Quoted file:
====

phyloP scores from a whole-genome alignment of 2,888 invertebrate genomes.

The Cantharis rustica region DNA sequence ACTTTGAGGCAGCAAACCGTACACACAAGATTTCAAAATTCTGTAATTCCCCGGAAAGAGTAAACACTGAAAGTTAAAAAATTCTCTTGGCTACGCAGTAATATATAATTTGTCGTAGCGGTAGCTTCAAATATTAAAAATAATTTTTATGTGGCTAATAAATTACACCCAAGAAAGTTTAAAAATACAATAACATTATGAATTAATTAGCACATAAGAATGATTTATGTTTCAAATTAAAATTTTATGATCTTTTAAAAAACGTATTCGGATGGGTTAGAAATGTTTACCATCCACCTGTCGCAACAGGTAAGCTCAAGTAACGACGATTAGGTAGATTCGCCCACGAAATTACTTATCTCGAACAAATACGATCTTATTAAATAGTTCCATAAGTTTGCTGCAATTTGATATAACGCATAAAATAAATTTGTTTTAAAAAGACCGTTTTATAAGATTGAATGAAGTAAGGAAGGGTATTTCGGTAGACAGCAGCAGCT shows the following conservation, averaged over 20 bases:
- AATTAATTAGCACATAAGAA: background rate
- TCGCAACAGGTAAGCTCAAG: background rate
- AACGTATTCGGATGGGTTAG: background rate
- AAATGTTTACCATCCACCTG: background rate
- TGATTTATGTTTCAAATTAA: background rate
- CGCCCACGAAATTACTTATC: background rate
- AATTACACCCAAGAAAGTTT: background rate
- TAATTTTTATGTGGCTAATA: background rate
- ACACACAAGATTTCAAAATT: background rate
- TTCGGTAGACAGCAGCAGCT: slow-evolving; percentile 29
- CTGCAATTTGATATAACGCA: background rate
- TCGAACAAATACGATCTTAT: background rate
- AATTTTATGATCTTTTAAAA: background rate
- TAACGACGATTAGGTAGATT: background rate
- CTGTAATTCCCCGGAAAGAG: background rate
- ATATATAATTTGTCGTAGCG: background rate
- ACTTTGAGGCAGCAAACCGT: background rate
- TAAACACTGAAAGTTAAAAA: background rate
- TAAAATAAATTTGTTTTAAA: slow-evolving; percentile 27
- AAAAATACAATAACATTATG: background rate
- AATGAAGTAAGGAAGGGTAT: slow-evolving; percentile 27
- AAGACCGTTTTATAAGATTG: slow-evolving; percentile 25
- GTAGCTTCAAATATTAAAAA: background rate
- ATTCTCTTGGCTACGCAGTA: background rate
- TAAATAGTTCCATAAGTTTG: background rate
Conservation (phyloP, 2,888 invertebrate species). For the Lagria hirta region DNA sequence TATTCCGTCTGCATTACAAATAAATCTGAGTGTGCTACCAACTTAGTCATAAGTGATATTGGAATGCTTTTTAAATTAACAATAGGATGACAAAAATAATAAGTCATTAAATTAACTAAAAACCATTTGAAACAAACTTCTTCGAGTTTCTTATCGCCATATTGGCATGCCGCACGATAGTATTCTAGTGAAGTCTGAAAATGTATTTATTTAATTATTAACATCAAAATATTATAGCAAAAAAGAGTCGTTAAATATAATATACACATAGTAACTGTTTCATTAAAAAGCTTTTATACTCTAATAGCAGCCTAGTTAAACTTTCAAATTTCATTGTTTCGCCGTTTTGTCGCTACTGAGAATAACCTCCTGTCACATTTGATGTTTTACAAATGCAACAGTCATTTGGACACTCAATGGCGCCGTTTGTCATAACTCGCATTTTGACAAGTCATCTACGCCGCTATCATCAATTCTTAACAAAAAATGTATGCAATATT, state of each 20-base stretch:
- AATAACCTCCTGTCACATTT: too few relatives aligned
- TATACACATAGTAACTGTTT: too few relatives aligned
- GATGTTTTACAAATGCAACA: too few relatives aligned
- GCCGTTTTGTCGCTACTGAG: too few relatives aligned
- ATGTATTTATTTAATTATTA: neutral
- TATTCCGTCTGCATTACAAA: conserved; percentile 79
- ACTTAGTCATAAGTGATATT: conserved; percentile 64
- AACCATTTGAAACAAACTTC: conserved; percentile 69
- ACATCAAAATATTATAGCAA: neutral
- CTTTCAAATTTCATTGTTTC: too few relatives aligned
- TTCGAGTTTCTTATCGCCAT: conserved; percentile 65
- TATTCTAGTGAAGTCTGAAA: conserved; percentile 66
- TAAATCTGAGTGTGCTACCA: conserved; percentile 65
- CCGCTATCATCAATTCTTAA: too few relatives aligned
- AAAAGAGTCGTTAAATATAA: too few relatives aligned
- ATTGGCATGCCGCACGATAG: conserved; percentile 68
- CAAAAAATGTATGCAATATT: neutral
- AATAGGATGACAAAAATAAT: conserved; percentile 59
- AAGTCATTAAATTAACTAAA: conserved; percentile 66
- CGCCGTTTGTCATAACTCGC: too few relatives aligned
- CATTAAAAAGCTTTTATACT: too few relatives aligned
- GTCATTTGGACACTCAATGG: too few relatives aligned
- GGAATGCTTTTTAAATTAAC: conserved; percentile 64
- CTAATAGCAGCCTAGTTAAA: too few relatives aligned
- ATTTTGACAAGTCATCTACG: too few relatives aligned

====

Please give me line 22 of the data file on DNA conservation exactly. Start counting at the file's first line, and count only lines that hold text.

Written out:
- AAAAATACAATAACATTATG: background rate